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DOZENS of people are set to be deported to Jamaica by the Home Office this week in the department’s first charter flight to the Caribbean since the Windrush scandal erupted.
The deportees even include two men who are due to give evidence to an inquest next month about the death of an immigration detainee.
The flight is due to depart on Wednesday, coinciding with the sentencing of the Stansted 15 anti-deportation activists.
Their group, End Deportations, is urgently calling on supporters to write to MPs and demand the flight is stopped.
Sean Lyons, of the group, called for these “brutal, inhumane and barely legal flights” to be stopped.
Many of the deportees have lived in Britain from a very young age and now have British-born children to look after.
One man booked on the flight is Owen Haisley, who has three British children and moved to Britain at the age of four in 1977.
It is said that everyone booked on the flight has served sentences for crimes committed in Britain, but campaigners say they are now facing a “double punishment.”
Operation Waldrop, the Home Office’s name for mass deportations to Jamaica, last went ahead on March 8, 2017, when 26 men and six women were expelled while 131 others managed to get their tickets cancelled.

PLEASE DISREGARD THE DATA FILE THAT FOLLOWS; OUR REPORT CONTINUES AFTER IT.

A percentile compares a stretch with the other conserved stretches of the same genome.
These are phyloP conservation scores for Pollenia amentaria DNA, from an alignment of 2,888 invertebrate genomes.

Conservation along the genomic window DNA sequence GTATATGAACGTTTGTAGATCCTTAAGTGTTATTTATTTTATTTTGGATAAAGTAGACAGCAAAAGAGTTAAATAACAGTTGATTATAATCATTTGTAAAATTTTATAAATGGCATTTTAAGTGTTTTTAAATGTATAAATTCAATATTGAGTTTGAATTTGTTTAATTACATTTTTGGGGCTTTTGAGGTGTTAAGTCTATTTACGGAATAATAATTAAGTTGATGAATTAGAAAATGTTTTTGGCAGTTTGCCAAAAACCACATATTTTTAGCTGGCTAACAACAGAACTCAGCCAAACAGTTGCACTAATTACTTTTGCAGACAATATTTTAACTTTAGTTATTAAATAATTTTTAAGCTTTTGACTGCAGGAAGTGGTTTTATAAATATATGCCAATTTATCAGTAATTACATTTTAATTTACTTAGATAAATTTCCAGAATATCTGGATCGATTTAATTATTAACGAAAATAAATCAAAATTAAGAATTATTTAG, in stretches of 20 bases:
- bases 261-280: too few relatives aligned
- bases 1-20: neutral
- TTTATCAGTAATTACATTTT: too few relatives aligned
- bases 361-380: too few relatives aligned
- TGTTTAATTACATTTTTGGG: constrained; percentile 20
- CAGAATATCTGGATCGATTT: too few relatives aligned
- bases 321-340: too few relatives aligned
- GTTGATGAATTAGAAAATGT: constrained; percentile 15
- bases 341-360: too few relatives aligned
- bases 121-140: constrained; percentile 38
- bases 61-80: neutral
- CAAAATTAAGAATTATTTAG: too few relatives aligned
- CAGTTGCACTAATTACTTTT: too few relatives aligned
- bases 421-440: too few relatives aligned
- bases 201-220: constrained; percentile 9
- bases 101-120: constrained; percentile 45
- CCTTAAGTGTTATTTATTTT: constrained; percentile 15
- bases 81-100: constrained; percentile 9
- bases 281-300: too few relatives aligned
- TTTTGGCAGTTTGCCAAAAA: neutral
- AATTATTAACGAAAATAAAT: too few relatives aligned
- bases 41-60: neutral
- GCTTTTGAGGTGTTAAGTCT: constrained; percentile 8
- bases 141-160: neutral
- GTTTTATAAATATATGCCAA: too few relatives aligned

Last week the Morning Star revealed that Stansted airport banned the Home Office from using its runway for deportations to Jamaica and west Africa after the Stansted 15 protest two years ago.
Although no protests at airports are expected, campaigners and families will demonstrate outside the Jamaican High Commission in London at noon today calling on diplomats not to comply with the Home Office plans.
They will also raise concerns that two men booked on the flight witnessed the death of a 38-year-old Jamaican, Carlington Spencer, in 2017.
Mr Spencer became seriously ill at the Morton Hall immigration removal centre in Lincolnshire and later died in hospital.
He received surgery to deal with swelling to his brain but never recovered.
A pre-inquest review hearing is scheduled for March 11 at Lincoln Cathedral Centre after repeated delays.
Inquests are required by law to examine events leading up to any violent or unnatural death in custody.
Campaign group Movement for Justice says there are only three non-state witnesses who can testify about Mr Carlington’s time in detention, and two of them face deportation on Wednesday.
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